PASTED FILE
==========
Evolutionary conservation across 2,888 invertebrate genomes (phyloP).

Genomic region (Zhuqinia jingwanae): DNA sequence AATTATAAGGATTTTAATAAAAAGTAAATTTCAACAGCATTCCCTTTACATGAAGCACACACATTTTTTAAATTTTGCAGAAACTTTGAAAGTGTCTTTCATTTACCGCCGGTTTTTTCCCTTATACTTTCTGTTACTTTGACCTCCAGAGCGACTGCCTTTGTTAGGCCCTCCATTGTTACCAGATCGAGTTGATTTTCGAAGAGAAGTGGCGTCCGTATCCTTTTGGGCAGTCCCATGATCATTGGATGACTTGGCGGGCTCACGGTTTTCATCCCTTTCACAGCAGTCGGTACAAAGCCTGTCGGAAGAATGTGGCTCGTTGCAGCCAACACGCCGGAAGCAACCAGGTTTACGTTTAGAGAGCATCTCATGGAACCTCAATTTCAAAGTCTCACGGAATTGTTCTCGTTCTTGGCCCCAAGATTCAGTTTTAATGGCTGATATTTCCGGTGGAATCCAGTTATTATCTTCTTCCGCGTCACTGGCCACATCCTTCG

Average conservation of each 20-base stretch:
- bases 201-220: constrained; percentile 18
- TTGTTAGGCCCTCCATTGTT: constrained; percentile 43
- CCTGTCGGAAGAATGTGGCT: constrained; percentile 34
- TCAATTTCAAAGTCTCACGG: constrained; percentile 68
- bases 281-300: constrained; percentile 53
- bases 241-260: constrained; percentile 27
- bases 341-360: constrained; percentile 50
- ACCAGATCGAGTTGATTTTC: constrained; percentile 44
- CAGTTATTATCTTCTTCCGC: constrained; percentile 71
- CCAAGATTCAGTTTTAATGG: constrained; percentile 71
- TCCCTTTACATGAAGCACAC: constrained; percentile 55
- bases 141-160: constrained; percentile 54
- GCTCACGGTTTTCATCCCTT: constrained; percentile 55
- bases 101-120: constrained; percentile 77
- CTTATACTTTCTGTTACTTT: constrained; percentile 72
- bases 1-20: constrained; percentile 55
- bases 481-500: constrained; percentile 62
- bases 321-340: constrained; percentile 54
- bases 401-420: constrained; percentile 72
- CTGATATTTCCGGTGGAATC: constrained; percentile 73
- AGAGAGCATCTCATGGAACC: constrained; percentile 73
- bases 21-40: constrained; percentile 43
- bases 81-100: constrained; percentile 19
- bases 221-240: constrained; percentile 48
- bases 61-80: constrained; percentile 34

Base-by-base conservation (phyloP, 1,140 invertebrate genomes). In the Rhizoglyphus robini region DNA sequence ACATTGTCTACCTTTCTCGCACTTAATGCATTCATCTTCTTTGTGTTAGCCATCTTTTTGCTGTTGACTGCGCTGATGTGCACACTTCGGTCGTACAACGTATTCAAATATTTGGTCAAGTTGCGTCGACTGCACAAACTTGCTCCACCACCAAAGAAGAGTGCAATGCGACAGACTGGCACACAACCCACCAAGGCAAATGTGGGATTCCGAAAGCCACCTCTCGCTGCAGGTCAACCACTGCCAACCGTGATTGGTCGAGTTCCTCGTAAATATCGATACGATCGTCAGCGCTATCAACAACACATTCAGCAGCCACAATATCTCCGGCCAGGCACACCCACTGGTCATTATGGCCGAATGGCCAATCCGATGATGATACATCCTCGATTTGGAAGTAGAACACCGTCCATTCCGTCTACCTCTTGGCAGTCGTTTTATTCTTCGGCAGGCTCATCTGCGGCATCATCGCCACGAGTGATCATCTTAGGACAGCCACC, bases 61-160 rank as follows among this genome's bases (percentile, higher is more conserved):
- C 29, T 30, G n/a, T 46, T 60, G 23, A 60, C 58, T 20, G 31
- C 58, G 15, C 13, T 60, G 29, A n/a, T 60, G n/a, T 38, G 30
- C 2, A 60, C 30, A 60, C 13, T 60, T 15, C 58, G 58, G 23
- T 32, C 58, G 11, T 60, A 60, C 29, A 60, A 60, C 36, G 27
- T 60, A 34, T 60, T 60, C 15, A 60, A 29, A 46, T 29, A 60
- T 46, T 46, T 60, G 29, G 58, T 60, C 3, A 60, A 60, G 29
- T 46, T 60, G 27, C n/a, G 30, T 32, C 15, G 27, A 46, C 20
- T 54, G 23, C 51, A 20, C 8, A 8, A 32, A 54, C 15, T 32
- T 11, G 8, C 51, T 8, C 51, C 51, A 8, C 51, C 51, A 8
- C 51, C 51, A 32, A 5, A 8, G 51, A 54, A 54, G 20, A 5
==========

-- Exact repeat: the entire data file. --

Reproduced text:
Evolutionary conservation across 2,888 invertebrate genomes (phyloP).

Genomic region (Zhuqinia jingwanae): DNA sequence AATTATAAGGATTTTAATAAAAAGTAAATTTCAACAGCATTCCCTTTACATGAAGCACACACATTTTTTAAATTTTGCAGAAACTTTGAAAGTGTCTTTCATTTACCGCCGGTTTTTTCCCTTATACTTTCTGTTACTTTGACCTCCAGAGCGACTGCCTTTGTTAGGCCCTCCATTGTTACCAGATCGAGTTGATTTTCGAAGAGAAGTGGCGTCCGTATCCTTTTGGGCAGTCCCATGATCATTGGATGACTTGGCGGGCTCACGGTTTTCATCCCTTTCACAGCAGTCGGTACAAAGCCTGTCGGAAGAATGTGGCTCGTTGCAGCCAACACGCCGGAAGCAACCAGGTTTACGTTTAGAGAGCATCTCATGGAACCTCAATTTCAAAGTCTCACGGAATTGTTCTCGTTCTTGGCCCCAAGATTCAGTTTTAATGGCTGATATTTCCGGTGGAATCCAGTTATTATCTTCTTCCGCGTCACTGGCCACATCCTTCG

Average conservation of each 20-base stretch:
- bases 201-220: constrained; percentile 18
- TTGTTAGGCCCTCCATTGTT: constrained; percentile 43
- CCTGTCGGAAGAATGTGGCT: constrained; percentile 34
- TCAATTTCAAAGTCTCACGG: constrained; percentile 68
- bases 281-300: constrained; percentile 53
- bases 241-260: constrained; percentile 27
- bases 341-360: constrained; percentile 50
- ACCAGATCGAGTTGATTTTC: constrained; percentile 44
- CAGTTATTATCTTCTTCCGC: constrained; percentile 71
- CCAAGATTCAGTTTTAATGG: constrained; percentile 71
- TCCCTTTACATGAAGCACAC: constrained; percentile 55
- bases 141-160: constrained; percentile 54
- GCTCACGGTTTTCATCCCTT: constrained; percentile 55
- bases 101-120: constrained; percentile 77
- CTTATACTTTCTGTTACTTT: constrained; percentile 72
- bases 1-20: constrained; percentile 55
- bases 481-500: constrained; percentile 62
- bases 321-340: constrained; percentile 54
- bases 401-420: constrained; percentile 72
- CTGATATTTCCGGTGGAATC: constrained; percentile 73
- AGAGAGCATCTCATGGAACC: constrained; percentile 73
- bases 21-40: constrained; percentile 43
- bases 81-100: constrained; percentile 19
- bases 221-240: constrained; percentile 48
- bases 61-80: constrained; percentile 34

Base-by-base conservation (phyloP, 1,140 invertebrate genomes). In the Rhizoglyphus robini region DNA sequence ACATTGTCTACCTTTCTCGCACTTAATGCATTCATCTTCTTTGTGTTAGCCATCTTTTTGCTGTTGACTGCGCTGATGTGCACACTTCGGTCGTACAACGTATTCAAATATTTGGTCAAGTTGCGTCGACTGCACAAACTTGCTCCACCACCAAAGAAGAGTGCAATGCGACAGACTGGCACACAACCCACCAAGGCAAATGTGGGATTCCGAAAGCCACCTCTCGCTGCAGGTCAACCACTGCCAACCGTGATTGGTCGAGTTCCTCGTAAATATCGATACGATCGTCAGCGCTATCAACAACACATTCAGCAGCCACAATATCTCCGGCCAGGCACACCCACTGGTCATTATGGCCGAATGGCCAATCCGATGATGATACATCCTCGATTTGGAAGTAGAACACCGTCCATTCCGTCTACCTCTTGGCAGTCGTTTTATTCTTCGGCAGGCTCATCTGCGGCATCATCGCCACGAGTGATCATCTTAGGACAGCCACC, bases 61-160 rank as follows among this genome's bases (percentile, higher is more conserved):
- C 29, T 30, G n/a, T 46, T 60, G 23, A 60, C 58, T 20, G 31
- C 58, G 15, C 13, T 60, G 29, A n/a, T 60, G n/a, T 38, G 30
- C 2, A 60, C 30, A 60, C 13, T 60, T 15, C 58, G 58, G 23
- T 32, C 58, G 11, T 60, A 60, C 29, A 60, A 60, C 36, G 27
- T 60, A 34, T 60, T 60, C 15, A 60, A 29, A 46, T 29, A 60
- T 46, T 46, T 60, G 29, G 58, T 60, C 3, A 60, A 60, G 29
- T 46, T 60, G 27, C n/a, G 30, T 32, C 15, G 27, A 46, C 20
- T 54, G 23, C 51, A 20, C 8, A 8, A 32, A 54, C 15, T 32
- T 11, G 8, C 51, T 8, C 51, C 51, A 8, C 51, C 51, A 8
- C 51, C 51, A 32, A 5, A 8, G 51, A 54, A 54, G 20, A 5